How do you specifically run a group? Is it small clusters of teams? Do you have line managers? How does that all fit together?
Like any other contact center or company, we have different teams. We have teams of agents, managers, supervisors, seniors, and then we have C-level suite. What I’ve come to love about TWG is that we’re a flat organization. We have teams that get together, but then we have entire company-wide meetings. When an agent first arrives whether it’s an agent or someone more senior, the first thing we say is that they can and they should reach out to anyone that they please. I have conversations with agents, managers, and people in creative. That’s done on purpose because everyone is responsible for everyone else’s journey in this company. It’s a people first type or organization.
How would they approach you? Is that through Slack? How would they go about doing that?
There are some applications that we do use to stay connected. Some of them are known in the marketplace. Some are not so known but similar to how some companies do it. We also do it quite differently. These apps do serve a similar purpose of staying connected. Whenever we need to get something done through one of these apps, we’re able to all come together, respond quickly, and get those things solved.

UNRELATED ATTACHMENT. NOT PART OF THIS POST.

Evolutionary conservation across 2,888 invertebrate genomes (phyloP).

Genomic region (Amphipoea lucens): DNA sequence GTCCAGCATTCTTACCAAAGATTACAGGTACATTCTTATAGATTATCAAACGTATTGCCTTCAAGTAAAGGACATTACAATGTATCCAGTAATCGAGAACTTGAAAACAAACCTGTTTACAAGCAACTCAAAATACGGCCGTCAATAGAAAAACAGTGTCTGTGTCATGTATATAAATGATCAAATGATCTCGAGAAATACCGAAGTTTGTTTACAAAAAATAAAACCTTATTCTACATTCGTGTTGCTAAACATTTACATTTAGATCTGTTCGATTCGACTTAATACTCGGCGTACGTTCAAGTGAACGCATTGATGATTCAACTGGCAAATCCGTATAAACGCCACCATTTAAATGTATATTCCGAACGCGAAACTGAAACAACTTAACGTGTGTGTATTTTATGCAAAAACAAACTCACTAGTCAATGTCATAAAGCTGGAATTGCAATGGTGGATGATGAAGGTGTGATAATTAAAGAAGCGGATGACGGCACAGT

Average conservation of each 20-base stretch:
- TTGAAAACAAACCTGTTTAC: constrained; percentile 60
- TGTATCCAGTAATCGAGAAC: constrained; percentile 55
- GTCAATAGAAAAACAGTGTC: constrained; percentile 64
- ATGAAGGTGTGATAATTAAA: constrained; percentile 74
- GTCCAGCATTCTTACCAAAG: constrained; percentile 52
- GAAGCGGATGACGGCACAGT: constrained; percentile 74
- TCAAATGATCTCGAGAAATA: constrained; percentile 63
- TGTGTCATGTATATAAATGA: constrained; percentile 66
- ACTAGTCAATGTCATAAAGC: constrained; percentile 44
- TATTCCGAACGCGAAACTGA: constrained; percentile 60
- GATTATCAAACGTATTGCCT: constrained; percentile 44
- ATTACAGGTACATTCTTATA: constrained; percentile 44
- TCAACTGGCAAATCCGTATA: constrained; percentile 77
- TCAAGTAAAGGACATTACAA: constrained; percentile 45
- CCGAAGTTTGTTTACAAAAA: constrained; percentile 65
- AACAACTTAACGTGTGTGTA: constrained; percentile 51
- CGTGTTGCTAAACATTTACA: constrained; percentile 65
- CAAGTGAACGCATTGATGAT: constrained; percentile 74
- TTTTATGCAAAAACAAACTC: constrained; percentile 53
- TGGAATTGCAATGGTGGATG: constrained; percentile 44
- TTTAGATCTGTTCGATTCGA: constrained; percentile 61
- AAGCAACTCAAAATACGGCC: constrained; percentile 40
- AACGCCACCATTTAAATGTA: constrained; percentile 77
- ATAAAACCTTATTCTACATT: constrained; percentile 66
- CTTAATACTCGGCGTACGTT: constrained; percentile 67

You talked before about you’re responsible for the brand and the digital content. What are some of the things that you’re seeing at the moment in that space to acquire new clients?
The contact center world is a rather interesting one in that there are many players. It’s a full and cluttered industry in a way. Oftentimes, it gets a little bit of a bad rap only because of perhaps some notion that contact centers might be a bit of a stuffy environment, and a bit of a boiler room type of situation where people don’t want to be there. That well may be true, but we are certainly disrupting that entire model because we do see that particular model as problematic on a few different fronts. This is why we do have this work from home culture. This is not something that is a temporary measure. This is something that truly has benefits.